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Freeze Heating Fuel Prices Mr. President

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(Article changed on January 27, 2014 at 15:54)

By Rowan Wolf (please read then sign the White House petition at  http://wh.gov/lNYwA)

I think it is well past time for Obama to stand up and order a freeze on heating fuel prices across the areas being smacked again and again by "polar vortexes." Much of the nation is experiencing a life threatening emergency. Yet there is silence from our President (much less any action on his part). For that matter, Washington as a whole seems to have their tongues frozen to the flag pole.

Heating prices across the board in all forms - electricity, natural gas, propane and heating oil - are all climbing. As far as I know, electric rates have not increased yet, but individuals consuming into the high usage range will be paying a penalty for additional kilowatt hours. Meanwhile, the cost of the petro-based fuels are climbing geometrically. Folks trying to survive the extreme cold are getting a double hit. First the unavoidable increased usage costs, and second, skyrocketing prices. Even the corporate shill media is reporting on the costs to consumers.

I am gobsmacked by just how quickly those costs are going up.

"Harold Hommes of the Iowa Department of Agriculture and Land Stewardship said average retail propane costs crossed the $4 per gallon mark on Thursday. That would represent more than a doubling of the average price of $2 per gallon last week."

"We have a lot of propane in trucks and there are places that have crossed the $5-per-gallon mark," Hommes said. "We're up about $1.50 per gallon in the last 24 hours." (The Gazette. "Propane Price Spike Expected to Send Heating Bills Soaring."

AND:

"Natural gas prices spiked by nearly 10 percent on Friday to levels not seen since 2010 as another wave of freezing weather brought surges of heating and electricity demand. (NY Times, Natural Gas Prices Soar as Mercury Plummets)"

AND (emphasis mine):

"The supply-demand imbalance has already sent the spot price of some regions' natural gas soaring more than eight times its prestorm level. Consumers aren't likely to see a change that dramatic on their utility bills anytime soon, but these dramatic spikes do not bode well for long-term heating and electricity costs. (CMS, Winter storm Janus: Natural gas prices soar in Northeast)"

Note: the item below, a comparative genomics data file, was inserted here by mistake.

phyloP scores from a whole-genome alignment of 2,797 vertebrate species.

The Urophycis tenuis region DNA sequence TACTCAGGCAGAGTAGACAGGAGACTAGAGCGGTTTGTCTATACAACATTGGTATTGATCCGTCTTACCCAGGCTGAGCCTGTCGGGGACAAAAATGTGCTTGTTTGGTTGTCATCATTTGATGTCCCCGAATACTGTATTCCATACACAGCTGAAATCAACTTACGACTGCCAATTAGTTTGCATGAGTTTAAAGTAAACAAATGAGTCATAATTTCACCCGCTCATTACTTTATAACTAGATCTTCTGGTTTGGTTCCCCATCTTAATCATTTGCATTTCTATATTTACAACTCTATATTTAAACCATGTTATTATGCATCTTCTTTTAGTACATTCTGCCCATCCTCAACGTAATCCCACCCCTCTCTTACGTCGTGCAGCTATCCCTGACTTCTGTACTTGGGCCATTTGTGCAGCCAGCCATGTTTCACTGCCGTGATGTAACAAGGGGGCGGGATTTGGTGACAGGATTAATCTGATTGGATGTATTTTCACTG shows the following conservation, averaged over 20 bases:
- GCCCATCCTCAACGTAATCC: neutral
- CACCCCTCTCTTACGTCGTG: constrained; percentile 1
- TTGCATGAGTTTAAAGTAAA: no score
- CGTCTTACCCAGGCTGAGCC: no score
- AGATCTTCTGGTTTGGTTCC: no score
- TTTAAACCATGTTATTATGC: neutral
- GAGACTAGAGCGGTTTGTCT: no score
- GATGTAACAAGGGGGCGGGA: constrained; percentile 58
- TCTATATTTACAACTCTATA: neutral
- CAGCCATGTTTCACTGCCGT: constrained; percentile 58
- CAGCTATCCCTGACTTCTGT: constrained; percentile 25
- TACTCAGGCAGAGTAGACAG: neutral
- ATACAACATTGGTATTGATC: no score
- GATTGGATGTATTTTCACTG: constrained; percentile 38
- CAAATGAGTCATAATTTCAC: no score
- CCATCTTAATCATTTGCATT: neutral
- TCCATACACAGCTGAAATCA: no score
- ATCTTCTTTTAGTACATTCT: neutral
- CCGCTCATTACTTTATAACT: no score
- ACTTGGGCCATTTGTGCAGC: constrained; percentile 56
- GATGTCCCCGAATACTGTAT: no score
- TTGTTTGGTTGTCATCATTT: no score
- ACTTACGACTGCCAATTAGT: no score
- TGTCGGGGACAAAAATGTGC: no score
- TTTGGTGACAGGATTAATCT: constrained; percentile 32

And so on.

Folks are more than struggling in much of the deep freeze area. House and apartment fires climb as folks rely on space heaters for heat. Folks huddle around their cooking stoves (assuming they are on electric and not natural gas or propane) or gas burning space heaters that result in carbon monoxide poisoning.

While those in urban areas are generally cushioned somewhat as they are more likely on natural gas than propane or heating oil, and therefore more likely on a public utility where there is often regulation about cutting people off. However, those in rural areas, and even some suburbs, generally have no such buffer or protection. For them, the heating truck must come and fill their tanks, and those are not public utilities. If they cannot pay their bill up front (and generally there is a minimum amount that will be delivered), then there is no fuel delivery.

For those on public utilities, the shoe drops a little slower, but drop it will and well before winter is over.

There is an awful omission to the news stories and reports. That omission is fracking. We hear constantly in the ads, and even laudatorily from the White House, about how "natural gas" is solving our energy issues. Supposedly more natural gas than we can use is being pumped from under us. Yet, for some reason there is a shortage? Demand is exceeding supply and so that is what is driving up costs? Really? Something in this equation doesn't make sense.

Before someone gets their undies in a bundle that natural gas and propane are not the same thing, acknowledged. Propane is one of the distillates from the stew that is captured along with "natural gas." Natural gas is methane. Well, actually it is "odorized", or more like "deoderized," methane. Propane is separated out in the distillation process. Hence, if we are bringing up more "natural gas" than ever before, we should also be having much more propane than ever before. This is even more true because propane has almost twice the heating capacity of natural gas\. Yet the reports are that there is also most 40% less supply than last winter (Detroit News, Arctic cold makes heating bills soar in Metro Detroit). What??

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Rowan Wolf is an activist and sociologist living in Oregon. She is the founder and principle author of Uncommon Thought Journal, and Editor in Chief of Cyrano's Journal Today.


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